Like in 1990 when he predicted that a computer would beat a pro chess player by 1998, which came true in 1997 when Garry Kasparov lost to IBM’s Deep Blue.
(Now, in 2016, a computer has mastered the even more complex game Go—an accomplishment not expected by some experts for another decade.) We’re only 15 years into the 21 century and the progress has been pretty stunning—the global adoption of the Internet, smartphones, ever-more agile robots, AI that learns.
A decade ago, smartphones (as we know them by today’s standards) didn’t exist.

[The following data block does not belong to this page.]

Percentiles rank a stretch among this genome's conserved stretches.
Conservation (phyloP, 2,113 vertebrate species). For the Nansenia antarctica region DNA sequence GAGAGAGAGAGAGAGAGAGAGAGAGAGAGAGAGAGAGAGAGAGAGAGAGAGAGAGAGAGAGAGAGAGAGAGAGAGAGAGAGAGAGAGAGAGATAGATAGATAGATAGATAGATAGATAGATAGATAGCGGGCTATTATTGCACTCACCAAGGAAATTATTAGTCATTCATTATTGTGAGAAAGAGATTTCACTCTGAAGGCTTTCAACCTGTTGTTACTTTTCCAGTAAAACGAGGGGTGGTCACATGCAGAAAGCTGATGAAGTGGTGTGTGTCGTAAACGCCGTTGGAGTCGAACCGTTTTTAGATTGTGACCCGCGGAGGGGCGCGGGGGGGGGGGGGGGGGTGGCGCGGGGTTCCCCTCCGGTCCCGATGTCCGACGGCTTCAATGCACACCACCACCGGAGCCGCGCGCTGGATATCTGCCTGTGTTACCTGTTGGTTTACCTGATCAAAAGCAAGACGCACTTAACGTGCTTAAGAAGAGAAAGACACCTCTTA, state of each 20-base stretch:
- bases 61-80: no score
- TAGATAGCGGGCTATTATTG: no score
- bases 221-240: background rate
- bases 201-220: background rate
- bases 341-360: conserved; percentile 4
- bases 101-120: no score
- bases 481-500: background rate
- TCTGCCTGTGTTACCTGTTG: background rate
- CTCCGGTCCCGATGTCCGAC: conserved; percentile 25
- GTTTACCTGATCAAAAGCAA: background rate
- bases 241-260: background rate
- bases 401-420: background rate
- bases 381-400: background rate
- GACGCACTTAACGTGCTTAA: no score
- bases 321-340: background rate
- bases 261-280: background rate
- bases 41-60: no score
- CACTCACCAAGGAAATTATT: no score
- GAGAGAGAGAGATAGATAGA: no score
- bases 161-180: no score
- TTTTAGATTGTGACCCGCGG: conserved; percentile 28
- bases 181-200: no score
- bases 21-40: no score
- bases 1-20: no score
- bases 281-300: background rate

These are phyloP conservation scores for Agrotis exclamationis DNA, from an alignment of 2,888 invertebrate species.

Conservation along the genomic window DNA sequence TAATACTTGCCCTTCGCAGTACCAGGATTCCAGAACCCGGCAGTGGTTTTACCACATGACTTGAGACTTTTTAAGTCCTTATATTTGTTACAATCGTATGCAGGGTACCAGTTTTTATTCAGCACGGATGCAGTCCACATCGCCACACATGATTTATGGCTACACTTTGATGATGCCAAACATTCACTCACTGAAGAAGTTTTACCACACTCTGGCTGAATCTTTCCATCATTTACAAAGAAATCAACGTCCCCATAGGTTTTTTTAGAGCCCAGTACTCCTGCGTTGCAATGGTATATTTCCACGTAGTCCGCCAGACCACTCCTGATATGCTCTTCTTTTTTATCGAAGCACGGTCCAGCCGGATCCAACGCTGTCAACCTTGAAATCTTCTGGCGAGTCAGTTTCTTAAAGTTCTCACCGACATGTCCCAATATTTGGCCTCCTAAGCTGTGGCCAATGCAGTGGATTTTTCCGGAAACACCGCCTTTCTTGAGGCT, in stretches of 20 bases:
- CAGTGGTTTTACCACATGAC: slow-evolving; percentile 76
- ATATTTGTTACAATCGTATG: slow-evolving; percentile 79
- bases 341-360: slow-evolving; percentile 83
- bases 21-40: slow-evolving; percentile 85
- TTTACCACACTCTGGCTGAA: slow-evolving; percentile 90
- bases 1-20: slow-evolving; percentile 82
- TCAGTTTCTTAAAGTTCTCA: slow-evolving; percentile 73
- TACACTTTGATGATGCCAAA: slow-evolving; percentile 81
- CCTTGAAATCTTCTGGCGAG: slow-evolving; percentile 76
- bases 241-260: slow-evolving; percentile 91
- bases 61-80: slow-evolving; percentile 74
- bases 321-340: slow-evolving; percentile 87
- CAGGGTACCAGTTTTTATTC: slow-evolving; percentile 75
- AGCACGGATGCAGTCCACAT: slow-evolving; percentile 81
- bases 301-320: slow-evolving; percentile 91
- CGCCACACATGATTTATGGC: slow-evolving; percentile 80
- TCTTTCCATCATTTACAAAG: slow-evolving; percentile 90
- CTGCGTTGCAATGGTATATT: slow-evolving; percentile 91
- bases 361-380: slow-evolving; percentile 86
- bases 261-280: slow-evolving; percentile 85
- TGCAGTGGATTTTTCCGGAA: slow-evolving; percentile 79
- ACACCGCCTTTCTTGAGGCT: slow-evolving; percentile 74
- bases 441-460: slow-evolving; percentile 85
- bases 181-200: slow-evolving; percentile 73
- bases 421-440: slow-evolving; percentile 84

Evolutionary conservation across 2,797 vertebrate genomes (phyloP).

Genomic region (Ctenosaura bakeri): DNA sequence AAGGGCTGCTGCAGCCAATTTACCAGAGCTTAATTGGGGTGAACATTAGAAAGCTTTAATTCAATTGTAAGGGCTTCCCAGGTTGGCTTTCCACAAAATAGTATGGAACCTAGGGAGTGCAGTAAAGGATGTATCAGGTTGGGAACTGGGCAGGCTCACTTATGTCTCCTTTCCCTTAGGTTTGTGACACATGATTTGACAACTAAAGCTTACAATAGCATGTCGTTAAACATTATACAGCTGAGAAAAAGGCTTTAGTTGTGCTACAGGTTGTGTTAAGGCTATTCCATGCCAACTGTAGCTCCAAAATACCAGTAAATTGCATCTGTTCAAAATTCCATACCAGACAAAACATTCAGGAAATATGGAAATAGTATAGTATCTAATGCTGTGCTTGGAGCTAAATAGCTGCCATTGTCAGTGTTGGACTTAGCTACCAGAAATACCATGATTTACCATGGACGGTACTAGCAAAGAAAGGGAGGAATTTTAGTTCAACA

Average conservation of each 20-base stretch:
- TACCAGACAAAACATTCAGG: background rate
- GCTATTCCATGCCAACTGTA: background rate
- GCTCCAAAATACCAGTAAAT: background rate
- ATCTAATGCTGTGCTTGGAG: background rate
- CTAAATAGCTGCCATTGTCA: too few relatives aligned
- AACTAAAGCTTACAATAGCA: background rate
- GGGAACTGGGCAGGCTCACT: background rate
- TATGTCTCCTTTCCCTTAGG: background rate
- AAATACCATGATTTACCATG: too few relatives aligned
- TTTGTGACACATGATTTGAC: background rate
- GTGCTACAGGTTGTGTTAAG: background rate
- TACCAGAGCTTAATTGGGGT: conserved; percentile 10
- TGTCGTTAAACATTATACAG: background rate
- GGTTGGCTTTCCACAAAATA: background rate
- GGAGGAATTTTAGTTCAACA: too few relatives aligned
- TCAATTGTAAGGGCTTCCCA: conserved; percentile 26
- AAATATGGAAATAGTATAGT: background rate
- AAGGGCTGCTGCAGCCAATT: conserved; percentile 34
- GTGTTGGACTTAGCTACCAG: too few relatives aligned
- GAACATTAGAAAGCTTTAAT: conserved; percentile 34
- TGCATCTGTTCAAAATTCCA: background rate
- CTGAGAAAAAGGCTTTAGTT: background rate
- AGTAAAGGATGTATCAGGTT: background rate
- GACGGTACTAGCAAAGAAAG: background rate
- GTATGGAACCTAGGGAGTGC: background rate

Three decades earlier, no one even owned a computer.
Being exponential, as it turns out, is all about evolution.
Let’s begin with biology, a familiar evolutionary process. Recorded within the DNA of living things are blueprints of useful tools known as genes.
That’s because over the last five decades the number of transistors—or the tiny electrical components that perform basic operations—on a single chip have been doubling regularly.
This exponential doubling, known as Moore’s Law, is the reason a modern smartphone affordably packs so much dizzying capability into such a small package.
Think about that—the first personal computers arrived about 40 years ago.
Today, it seems nearly everyone is gazing at a glowing, handheld computer. In his book , Kurzweil shows technology’s quickening pace and explains the force behind it all.